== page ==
Beijing, the Chinese capital, introduced sweeping new rules against smoking indoors in an effort to further cut down on cigarette consumption.
Many harbor doubts here about how strictly the new ban will be enforced in local settings.
Yet there is another, stronger reason to expect only slow progress on anti-smoking in China: the government agency charged with dissuading people from smoking cigarettes also runs the company that has a monopoly on making and selling cigarettes.
"This is a conflict of interest… that it is impossible to reconcile," says Jin Jiyong, who teaches health policy at Shanghai International Studies University.
"It is a challenge" for the State Tobacco Monopoly Administration (STMA) to both run the Chinese cigarette industry and regulate it at the same time, acknowledges Li Baojiang, deputy head of the agency’s think tank.
Critics say the STMA puts profits ahead of health at the behest of the government. Last year the tobacco industry in China earned US$149 billion – in tax revenue. That adds up to a whopping 6.5 percent of the national budget, according to state figures.
"Today the economy is the prevalent priority in government," says Yang Gonghuan, a former deputy chief of the Chinese Center for Disease Control. "They [officials] don’t risk the economy."
The tobacco industry’s economic importance gives it tremendous clout, and it also enjoys top level political connections.
Still, Beijing's new municipal rules, which set high fines for smoking in enclosed public spaces such as bars, and offices and restaurants, are the toughest ordinances anywhere in China.
Smoking in China is still common, especially in the countryside. More than 300 million people smoke, including 53 percent of adult men according to the World Health Organization. The state-owned China National Tobacco Corporation, working under the STMA, manufactured more than 2.5 trillion cigarettes last year – 43 percent of total world production – and over 20 million people are employed, directly or indirectly, in the business.吸烟在中国至今仍很普遍，尤其是在农村。据世界卫生组织称，中国吸烟人数超过3亿，其中53%是成年男性。由烟草局领导的中国烟草总公司去年生产香烟逾2.5万亿支，占世界总产量的43%。中国烟业的直接或间接从业人员超过2000万。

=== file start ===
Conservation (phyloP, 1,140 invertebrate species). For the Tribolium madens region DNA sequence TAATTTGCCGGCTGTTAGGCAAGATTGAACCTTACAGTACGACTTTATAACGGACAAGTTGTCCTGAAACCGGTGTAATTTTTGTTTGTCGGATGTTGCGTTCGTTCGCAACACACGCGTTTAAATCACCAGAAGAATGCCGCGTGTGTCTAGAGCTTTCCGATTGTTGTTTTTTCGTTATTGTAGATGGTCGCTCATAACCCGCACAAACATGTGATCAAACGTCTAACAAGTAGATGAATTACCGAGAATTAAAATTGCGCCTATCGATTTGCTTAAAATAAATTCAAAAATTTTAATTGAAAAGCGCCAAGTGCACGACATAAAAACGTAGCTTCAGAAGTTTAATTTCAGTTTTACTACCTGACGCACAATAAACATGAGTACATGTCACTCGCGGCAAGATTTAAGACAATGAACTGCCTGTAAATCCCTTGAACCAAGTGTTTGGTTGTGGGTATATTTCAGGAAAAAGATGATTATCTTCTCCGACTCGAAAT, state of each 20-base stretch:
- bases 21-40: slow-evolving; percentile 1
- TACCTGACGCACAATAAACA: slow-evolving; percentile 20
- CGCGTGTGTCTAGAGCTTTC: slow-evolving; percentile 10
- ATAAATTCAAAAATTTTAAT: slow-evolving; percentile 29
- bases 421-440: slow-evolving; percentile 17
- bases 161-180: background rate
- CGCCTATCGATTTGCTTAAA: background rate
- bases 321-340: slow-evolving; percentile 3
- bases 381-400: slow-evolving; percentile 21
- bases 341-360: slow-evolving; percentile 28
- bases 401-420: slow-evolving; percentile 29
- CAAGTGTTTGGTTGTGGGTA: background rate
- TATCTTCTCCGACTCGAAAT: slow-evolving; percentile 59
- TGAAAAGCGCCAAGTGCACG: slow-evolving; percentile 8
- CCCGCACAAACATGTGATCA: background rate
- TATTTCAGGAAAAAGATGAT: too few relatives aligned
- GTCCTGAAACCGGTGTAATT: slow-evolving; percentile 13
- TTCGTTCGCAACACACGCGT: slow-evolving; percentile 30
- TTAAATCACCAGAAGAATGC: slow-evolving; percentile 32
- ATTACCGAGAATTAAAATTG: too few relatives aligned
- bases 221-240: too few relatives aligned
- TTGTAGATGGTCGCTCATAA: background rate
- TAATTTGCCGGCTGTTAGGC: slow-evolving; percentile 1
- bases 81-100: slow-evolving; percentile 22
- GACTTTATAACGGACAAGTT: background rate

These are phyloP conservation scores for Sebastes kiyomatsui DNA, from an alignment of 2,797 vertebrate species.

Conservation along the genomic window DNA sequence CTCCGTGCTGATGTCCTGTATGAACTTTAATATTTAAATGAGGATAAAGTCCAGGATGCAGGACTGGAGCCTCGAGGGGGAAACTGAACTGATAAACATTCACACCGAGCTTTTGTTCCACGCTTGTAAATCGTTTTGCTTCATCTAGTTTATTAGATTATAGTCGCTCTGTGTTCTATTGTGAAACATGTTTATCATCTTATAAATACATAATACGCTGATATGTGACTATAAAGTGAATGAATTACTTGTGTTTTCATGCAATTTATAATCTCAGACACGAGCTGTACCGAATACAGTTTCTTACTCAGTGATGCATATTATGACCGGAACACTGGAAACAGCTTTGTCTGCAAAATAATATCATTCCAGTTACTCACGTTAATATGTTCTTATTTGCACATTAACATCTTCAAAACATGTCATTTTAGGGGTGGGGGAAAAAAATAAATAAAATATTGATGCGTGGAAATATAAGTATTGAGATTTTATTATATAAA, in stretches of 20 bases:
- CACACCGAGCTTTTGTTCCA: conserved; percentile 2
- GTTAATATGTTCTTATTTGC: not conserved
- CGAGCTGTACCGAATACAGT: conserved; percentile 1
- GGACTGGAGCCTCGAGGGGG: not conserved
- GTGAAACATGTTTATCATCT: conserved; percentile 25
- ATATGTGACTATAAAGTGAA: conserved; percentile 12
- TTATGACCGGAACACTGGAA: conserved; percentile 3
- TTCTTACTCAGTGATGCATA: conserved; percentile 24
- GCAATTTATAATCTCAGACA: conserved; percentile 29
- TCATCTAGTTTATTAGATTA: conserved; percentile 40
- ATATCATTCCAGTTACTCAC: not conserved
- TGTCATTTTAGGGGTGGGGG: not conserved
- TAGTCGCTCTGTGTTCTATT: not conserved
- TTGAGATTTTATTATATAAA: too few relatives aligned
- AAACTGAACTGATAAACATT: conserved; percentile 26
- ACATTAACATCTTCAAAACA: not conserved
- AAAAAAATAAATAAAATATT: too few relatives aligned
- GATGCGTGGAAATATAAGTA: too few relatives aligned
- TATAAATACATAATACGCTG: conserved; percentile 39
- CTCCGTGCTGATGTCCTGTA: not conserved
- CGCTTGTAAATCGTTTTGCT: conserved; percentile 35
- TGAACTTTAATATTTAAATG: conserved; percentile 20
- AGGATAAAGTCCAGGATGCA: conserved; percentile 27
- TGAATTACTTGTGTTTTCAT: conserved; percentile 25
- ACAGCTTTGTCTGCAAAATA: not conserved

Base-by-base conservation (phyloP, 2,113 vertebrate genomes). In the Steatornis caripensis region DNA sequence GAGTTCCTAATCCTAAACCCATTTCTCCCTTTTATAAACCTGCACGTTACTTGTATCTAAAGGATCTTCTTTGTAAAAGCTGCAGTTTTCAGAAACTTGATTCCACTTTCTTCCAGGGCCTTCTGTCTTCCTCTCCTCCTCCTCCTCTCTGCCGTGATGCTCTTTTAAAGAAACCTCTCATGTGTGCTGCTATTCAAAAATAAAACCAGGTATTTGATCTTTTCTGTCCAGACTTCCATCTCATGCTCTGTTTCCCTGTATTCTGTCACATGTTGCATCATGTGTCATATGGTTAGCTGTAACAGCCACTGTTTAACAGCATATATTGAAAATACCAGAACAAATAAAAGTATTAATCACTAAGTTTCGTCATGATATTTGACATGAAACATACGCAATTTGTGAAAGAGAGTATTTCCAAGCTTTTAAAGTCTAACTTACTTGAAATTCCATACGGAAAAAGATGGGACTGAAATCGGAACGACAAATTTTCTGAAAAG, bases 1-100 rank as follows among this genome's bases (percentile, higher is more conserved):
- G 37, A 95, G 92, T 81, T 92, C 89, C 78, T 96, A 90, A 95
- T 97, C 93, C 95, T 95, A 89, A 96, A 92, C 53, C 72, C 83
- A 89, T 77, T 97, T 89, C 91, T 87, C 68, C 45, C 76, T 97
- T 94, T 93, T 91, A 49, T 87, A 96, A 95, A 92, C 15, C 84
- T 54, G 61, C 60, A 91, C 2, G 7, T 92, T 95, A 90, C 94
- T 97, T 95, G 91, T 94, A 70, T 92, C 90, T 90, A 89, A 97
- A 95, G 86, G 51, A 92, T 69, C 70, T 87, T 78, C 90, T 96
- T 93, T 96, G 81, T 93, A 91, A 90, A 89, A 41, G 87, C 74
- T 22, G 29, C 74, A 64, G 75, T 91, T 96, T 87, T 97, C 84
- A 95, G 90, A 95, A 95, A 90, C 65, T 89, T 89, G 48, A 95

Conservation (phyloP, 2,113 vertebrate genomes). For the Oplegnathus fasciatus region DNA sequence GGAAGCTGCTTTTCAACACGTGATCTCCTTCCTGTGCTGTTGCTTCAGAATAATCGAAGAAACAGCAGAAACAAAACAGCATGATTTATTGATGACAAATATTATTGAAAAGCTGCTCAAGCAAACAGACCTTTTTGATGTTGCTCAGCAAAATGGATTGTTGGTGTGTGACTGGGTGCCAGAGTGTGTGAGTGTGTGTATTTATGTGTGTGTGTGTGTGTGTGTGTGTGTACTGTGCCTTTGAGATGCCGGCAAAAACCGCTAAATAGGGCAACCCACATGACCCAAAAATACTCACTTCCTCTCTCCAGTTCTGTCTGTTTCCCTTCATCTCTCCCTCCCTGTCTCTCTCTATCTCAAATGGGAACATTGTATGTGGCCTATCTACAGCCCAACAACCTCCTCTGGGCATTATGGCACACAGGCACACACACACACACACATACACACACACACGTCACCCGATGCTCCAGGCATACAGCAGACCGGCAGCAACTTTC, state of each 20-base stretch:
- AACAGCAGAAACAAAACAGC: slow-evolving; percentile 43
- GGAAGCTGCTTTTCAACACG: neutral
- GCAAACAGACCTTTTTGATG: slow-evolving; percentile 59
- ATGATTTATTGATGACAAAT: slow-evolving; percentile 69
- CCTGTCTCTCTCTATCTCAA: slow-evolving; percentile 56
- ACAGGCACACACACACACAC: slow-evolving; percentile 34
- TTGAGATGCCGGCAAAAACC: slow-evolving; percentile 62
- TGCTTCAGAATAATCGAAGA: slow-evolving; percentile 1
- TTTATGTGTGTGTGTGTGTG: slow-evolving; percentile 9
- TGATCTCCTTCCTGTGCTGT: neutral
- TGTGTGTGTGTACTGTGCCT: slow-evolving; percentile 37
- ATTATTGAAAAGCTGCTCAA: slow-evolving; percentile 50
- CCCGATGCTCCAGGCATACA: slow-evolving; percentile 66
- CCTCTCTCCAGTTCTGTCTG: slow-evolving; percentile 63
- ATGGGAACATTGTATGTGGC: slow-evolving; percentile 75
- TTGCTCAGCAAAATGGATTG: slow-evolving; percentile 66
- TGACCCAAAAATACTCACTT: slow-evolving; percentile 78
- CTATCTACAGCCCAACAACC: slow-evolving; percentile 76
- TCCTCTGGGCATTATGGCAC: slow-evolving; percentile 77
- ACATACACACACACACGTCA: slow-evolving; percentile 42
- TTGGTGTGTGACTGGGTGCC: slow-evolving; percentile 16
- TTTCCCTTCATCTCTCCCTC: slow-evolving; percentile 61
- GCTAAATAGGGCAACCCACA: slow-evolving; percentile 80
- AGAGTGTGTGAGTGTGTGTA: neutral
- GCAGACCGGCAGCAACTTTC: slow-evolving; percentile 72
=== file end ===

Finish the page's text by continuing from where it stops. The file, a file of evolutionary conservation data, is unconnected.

The Chinese government signed up to the WHO’s Framework Convention on Tobacco Control ten years ago. But it has not met all its obligations.
A nationwide ban on indoor smoking in public places, which should have become law in 2011, is still held up in the State Council, China’s cabinet office.
The government has shared responsibility for tobacco control among several ministries, including Health, Finance, and Industry. When the CDC evaluated government action in 2011, "We gave them a failing grade" of just 37 out of 100, says Dr. Yang.
The authorities fell down on key tasks such as banning indoor smoking, raising cigarette prices, putting health warnings on packages, and helping smokers quit. The STMA’s role in tobacco control, as a major player in the Ministry of Industry, "explains why our progress is so slow," says Yang.
The STMA, which runs the China National Tobacco Corporation, has been tasked with designing graphic health warnings and ensuring they appear on cigarette packages. Seven years after it was given the job, no such warnings have yet appeared.
"Tobacco control is a process," says Mr. Li in explanation, adding that the WHO convention only "encourages" governments to use graphic health warnings, rather than obliging them to do so.
That, argues Professor Jin, is a weak excuse. "Graphic warnings are the most effective way to bring down smoking rates in China," he says, "and the government should take peoples’ health into consideration."
To be sure, the STMA is not trying to expand its customer base by encouraging young people to take up smoking, Li insists. Advertising for cigarettes was banned last month.